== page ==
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Blue Öyster Cult - Secret Treaties CD (album) cover


Blue Öyster Cult


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4.17 | 234 ratings

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Queen By-Tor
Special Collaborator
Honorary Collaborator
5 stars The peak of a career of evil

While best known by most for their immortal smash hit (Don't Fear) The Reaper of their best selling Agents of Fortune album, fans will almost always shrug that one off and point at this as their favorite Blue Oyster Cult [BOC] album. The third and final album in the band's opening trio (the black and white era), this album epitomizes everything that made those albums great and takes the entire being of their music to the stratosphere. Propelled by rocking riffs, haunting keys and very evil lyrics (and vocals), this is a decidedly non-prog album (but close! So close...) that no prog fan should miss out on.

What puts this album so high above it's brethren is a number of things. Almost every BOC album will have everything that was mentioned in the previous paragraph, but this one is a paragon of everything their other albums did well. While their debut disc showed a band with promise and the sophomore showed a huge lean towards the heavy, fast and dark with a great maturity in lyrics this album is a greater leap. The playing is tight, the lyrics are chilling and well thought out and there's not a weak track to be had on the album (something BOC are usually guilty of). In fact, this album hosts a multitude of songs that (while lesser known) are probably the best in the band's entire career.

In my review for the band's debut I noted that Eric Bloom had not yet found his ''voice'' yet. Well, while he found it on their second outing, it's very clear that here the man knows what he's doing. In the rare case of Bloom voicing just about every track on the album (Only Laneir steps in for a moment on the third and fifth tracks), but while other members definitely had voices for specific types of songs, Bloom's was certainly the best choice for this album. Emotional, powerful, moving. Bloom really decided to let loose here, as evident on songs like the chilling tale of Subhuman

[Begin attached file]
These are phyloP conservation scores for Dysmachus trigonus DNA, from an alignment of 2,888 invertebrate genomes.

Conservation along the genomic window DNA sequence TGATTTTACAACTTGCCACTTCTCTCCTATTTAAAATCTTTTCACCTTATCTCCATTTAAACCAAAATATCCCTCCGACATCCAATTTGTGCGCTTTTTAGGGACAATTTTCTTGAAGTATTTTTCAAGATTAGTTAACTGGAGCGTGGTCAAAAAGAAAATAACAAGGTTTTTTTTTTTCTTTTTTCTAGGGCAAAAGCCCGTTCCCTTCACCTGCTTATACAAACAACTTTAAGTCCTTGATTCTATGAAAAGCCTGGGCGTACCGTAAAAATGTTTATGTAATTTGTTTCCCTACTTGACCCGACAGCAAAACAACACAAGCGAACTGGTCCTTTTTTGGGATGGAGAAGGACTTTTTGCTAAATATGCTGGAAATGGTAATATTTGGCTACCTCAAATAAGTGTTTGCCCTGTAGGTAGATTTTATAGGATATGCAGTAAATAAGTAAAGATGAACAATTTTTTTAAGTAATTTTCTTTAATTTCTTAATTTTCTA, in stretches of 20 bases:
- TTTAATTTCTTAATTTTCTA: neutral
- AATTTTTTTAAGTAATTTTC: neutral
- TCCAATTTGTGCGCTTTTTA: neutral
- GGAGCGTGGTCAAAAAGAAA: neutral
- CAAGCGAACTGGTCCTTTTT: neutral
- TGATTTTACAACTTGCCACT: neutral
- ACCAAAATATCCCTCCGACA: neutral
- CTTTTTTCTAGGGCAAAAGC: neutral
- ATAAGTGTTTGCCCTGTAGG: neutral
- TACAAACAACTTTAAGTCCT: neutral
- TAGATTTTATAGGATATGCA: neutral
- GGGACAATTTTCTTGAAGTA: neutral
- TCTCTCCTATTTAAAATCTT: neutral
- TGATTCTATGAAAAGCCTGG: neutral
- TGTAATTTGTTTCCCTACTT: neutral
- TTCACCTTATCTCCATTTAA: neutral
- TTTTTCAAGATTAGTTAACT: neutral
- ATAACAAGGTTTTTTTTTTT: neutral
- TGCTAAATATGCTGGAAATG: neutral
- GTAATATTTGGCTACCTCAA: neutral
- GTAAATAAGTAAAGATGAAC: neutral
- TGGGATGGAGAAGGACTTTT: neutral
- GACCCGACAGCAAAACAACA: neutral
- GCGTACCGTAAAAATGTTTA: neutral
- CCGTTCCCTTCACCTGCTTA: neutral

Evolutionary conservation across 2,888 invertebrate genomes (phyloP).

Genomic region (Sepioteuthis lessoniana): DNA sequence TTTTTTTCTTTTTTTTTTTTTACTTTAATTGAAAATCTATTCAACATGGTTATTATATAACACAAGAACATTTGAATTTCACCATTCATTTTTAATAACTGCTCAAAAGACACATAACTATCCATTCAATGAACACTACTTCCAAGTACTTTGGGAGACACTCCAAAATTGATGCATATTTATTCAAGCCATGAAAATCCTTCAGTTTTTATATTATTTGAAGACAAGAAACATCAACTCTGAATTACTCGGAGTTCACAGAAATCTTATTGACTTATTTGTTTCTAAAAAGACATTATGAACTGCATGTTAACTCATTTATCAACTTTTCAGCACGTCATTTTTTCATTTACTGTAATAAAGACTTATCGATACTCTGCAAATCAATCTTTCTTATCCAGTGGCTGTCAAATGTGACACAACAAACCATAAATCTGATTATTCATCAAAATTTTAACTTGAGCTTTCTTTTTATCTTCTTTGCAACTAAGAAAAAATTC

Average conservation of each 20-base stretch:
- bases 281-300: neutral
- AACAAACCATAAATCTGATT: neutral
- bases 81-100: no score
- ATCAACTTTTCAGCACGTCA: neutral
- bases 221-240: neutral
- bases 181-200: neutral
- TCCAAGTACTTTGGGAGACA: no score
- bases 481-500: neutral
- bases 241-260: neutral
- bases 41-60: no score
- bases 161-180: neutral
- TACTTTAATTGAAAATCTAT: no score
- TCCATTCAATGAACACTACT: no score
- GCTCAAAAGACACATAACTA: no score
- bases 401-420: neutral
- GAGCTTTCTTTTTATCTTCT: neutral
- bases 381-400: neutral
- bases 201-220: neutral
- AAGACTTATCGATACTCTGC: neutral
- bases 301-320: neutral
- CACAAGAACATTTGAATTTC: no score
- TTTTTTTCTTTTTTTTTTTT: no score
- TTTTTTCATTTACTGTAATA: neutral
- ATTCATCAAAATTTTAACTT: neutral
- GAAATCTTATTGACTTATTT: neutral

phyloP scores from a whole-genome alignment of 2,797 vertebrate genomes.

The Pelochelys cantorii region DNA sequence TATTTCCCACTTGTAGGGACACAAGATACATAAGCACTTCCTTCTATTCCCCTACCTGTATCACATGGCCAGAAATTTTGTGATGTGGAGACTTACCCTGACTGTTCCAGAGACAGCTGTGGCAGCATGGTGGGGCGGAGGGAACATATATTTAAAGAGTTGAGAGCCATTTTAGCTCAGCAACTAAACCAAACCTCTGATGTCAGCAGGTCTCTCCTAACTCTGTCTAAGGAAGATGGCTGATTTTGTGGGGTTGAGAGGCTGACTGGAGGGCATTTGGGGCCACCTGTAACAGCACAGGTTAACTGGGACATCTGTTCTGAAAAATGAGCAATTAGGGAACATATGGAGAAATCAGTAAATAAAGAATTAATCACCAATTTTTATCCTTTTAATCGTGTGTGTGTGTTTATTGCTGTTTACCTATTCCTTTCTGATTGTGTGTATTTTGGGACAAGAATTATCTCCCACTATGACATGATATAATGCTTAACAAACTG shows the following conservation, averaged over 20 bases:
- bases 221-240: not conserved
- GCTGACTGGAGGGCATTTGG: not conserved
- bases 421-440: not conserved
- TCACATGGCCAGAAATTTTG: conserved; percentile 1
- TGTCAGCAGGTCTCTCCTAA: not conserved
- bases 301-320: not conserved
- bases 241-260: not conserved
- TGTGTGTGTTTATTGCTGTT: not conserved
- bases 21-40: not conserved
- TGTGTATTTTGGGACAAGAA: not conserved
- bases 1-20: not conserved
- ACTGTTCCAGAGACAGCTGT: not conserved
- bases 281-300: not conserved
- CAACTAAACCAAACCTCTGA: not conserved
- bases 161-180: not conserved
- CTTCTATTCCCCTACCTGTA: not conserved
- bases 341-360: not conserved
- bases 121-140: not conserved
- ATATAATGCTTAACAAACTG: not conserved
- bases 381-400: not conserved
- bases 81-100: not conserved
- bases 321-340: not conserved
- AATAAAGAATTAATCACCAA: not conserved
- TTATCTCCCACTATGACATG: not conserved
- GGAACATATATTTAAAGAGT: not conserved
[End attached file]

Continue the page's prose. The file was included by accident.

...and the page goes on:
Synths pack an extra punch on the album behind the trio guitars of Bloom, Lanier and Dharma, another thing that separates this album from their others. This is also a big thing that will entice the prog heads! Yes, they use this instrument quite well on the album as evident with the pressing yet almost floating keys that open Career Of Evil. Another part where these keys really make an impact is after the stellar drum wailing that opens the terrifying Flaming Telepaths.

As usual, the band excels when heavy and fast, laying on the rock. As evident in songs like the jet-powered ME 262 with its frantic pace in the harmonized vocals, and the rocking riff of Dominance And Submission is only made better by the breakdowns which have Bloom's voice (effectively and dissonantly) cutting off the backing vox.

And while the first half of the album is very very strong the second half simply blows the first half out of the water. Cagey Cretins is a scorching opener with tight playing and solos from one mr. Dharma, but that's only the start. Harvester Of Eyes is a surprisingly upbeat considering it's lyrics are some of the most twisted ever written by a human being. Or a harvester of eyes for that matter. Flaming Telepaths takes that evil, however, and just makes it all the more scary. Bloom's vocals are soft and emotional to open the frantic piece of work that is the track but soon move into the darker territories. Those synths don't let down and the backing piano only adds more mood to something that just keeps getting better until it reaches its climax which is inhabited by a wonderful tradeoff piano-synth solo along with the repeated hook (''And the joke's on you!'').

Astronomy is likely the most ''progressive'' song the band has ever record and its caliber is right up their with the more catchy The Reaper. A 20+ minute epic captured in a mere 6:28 with it's soft and peaceful piano opening leading into it's spine chilling end in which Bloom's vocals punch as hard as being hit by a bus, this track is simply put - stunning.

Though perhaps not progressive this album comes pretty darn close. Regardless, this album is completely essential to anyone who likes anything even slightly heavy. The material on the album also warrants enough of a prog feel thanks to it's many layers, complexities, mini-epics, synths and wonderful writing. 5 stars! Recommended to each and every person who fancies music.

Queen By-Tor | 5/5 |


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